In what scenes does Clarisse bring out dramatic responses from Montag, and how does she lead him toward self realization?This is really troubling me. I can't seem to figure it out. Please...

In what scenes does Clarisse bring out dramatic responses from Montag, and how does she lead him toward self realization?

This is really troubling me. I can't seem to figure it out. Please help me, this is not an essay question.   These are just my own thoughts.

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schulzie eNotes educator| Certified Educator

Clarisse is a free thinker, something that isn't encouraged in the society in which they both live.  The first contact Montag has with Clarisse, he describes her face as having "a soft and constant light in it",  and it invokes memories of his childhood.

"One time, as a child, in a power failure, his mother had found and lit a last candle and there had been a brief hour of rediscovery, of such illumination that space lost its vast dimensions and drew comfortably around them, and they, mother and son, alone, transformed, hoping that the power might not come on again too soon.." (pg 7)

He feels comfortable with this young lady, and she helps him rediscover himself.  She asks him some simple questions.  When she asks him if he knew about the dew on the grass, 

"He suddenly couldn't remember if he had known this or not, and it made him quite irritable." (pg 9)

When she asks him about the man in the moon, he realized he hadn't looked for a long time. He looks!  When they ended that first visit, he had reacted to her.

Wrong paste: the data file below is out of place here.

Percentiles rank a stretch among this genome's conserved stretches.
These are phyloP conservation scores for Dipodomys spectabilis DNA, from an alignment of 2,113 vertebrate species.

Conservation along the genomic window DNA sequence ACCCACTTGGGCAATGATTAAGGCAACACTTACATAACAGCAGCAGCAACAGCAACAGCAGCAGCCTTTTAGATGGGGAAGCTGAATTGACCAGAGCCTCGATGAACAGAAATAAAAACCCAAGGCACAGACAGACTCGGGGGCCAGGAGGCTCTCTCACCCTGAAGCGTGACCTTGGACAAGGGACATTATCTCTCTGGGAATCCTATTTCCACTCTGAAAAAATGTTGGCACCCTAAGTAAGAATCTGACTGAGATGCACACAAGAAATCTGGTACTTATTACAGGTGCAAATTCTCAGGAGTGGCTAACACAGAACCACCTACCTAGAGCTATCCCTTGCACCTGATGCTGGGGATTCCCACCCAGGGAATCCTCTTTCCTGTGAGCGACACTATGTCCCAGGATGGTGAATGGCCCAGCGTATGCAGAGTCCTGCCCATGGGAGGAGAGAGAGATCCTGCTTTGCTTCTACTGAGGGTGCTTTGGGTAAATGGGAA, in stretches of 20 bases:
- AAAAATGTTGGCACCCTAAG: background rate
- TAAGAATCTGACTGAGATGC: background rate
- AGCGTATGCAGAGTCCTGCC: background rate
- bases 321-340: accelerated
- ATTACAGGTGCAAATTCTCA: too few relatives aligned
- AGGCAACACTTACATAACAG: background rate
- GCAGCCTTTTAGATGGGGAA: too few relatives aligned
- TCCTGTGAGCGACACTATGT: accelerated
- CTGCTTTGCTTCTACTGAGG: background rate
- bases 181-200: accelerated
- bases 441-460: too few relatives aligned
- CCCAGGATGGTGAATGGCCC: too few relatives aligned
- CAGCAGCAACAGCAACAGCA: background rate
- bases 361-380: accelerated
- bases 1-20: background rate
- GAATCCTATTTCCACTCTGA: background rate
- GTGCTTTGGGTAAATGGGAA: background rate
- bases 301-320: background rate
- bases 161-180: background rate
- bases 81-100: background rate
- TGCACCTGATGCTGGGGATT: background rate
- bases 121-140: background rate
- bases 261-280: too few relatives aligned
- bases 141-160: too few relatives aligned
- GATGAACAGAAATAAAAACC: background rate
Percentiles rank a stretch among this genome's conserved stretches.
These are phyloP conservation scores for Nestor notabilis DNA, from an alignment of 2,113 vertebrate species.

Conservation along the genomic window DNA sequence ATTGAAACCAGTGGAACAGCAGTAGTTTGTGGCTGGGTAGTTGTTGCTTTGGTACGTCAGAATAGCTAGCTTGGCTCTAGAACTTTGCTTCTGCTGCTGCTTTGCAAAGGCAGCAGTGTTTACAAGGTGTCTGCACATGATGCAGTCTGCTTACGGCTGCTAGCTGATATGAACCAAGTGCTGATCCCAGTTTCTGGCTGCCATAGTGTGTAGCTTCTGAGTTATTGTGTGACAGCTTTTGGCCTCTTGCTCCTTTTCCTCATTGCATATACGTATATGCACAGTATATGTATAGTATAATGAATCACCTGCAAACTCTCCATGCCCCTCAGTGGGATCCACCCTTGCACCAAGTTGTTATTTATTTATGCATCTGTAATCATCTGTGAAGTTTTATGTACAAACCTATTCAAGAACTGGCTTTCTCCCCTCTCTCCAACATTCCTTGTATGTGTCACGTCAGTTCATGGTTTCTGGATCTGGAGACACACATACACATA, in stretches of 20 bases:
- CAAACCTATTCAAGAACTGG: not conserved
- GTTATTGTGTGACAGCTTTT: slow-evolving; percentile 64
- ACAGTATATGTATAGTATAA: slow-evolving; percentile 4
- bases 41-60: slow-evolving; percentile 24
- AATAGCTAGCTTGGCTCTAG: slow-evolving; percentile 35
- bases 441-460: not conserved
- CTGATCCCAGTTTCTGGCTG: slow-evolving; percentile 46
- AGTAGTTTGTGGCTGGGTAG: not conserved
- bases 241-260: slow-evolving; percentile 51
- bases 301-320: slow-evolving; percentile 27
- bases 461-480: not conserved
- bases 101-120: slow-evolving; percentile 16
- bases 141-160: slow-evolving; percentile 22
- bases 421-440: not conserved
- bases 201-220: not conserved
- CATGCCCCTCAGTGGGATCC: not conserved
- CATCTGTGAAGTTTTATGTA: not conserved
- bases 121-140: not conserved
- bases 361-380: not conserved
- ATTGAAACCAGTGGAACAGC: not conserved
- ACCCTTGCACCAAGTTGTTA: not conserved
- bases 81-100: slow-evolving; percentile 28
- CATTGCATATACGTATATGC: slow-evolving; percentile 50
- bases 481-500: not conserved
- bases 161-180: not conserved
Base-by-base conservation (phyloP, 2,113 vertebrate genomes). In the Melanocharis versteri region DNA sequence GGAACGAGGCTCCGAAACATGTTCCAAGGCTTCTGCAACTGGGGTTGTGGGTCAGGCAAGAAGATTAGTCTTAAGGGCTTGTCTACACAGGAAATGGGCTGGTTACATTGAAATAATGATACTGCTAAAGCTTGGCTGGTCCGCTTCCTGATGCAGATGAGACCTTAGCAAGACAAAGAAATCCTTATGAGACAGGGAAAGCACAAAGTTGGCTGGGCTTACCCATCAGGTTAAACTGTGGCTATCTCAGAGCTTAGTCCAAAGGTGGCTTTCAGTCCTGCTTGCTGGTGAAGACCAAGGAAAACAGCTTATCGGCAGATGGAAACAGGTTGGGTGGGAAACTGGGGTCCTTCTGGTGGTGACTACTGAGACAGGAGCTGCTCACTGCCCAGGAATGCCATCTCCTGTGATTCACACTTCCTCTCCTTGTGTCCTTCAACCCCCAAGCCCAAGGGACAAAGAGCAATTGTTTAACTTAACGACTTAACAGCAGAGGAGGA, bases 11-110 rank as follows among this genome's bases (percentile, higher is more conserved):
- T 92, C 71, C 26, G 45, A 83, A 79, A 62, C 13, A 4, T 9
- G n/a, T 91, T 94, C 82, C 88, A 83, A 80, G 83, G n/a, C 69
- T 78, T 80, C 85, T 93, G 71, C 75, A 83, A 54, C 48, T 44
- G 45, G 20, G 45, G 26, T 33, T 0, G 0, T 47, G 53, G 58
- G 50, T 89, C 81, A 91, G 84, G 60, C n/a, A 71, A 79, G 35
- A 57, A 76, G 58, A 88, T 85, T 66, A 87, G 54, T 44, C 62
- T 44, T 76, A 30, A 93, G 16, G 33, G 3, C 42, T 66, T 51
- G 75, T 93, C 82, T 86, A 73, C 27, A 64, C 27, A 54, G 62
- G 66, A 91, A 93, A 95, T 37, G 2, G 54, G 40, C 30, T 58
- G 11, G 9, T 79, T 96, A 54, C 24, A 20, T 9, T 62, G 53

"They walked the rest of the way in silence, hers thoughtful, his a kind of clenching and uncomfortable silence in which he shot her accusing glances." (pg 9)

Why does he shoot her accusing glances?  She has awakened in him something he didn't want to recognize. At their next meeting, she tells him about tasting rain, and she rubs a dandelion under her chin. If it rubs off, she is supposed to be in love. She then rubs it under his chin.  It didn't rub off, and she declares that he isnt in love with anyone. 

"'I am, very much in love!' He tried to conjure up a face to fit the words, but there was no face. 'I am!'"(pg 22)

She then asks him about his job and how he got involved with such a job. This is where she gets his real dramatic shift.  She says,

"You're not like the others. I've seen a few; I know.  When I talk, you look at me.  When I said something about the moon, you looked at the moon, last night.  The others would never do that.  The others would walk off and leave me talking.  Or threaten me.  No one has time any more for anyone else.  You're one of the few who put up with me. That's why it is so strange you're a fireman. It just doesn't seem right for you somehow." (pg 23-24)

She has stimulated thought in Montag, something he believes about himself.  He has already started collecting books in his ventilator, so she is reaffirming something in him he isn't ready to recognize.   She now has him thinking, something they do not encourage in their society. 

"He felt his body divide itself into a hotness and a coldness, a softness and a hardness, a trembling and a not trembling, the two halves grinding one upon the other." (pg 24)

  She continues to tell him about herself during their visits, and he starts to see things from her eyes.  Suddenly the world isn't the same because now he has been made aware by this young girl.  Once you are made aware, you really can't ignore things.  He suddenly sees that people don't talk about anything, and that he really doesn't know is wife anymore.

"How do you get so empty? he wondered.  Who takes it out of you? And that awful flower the other day, the daandelion!  It had summed up everything, hadn't it? 'What a shame, you're not in love with anyone.' And why not?" (pg 44)  

Clarisse is the person who incites all the behavior that follows.  Bradbury uses her for that specific purpose and then she disappears, a victim of her own free thinking.

Read the study guide:
Fahrenheit 451

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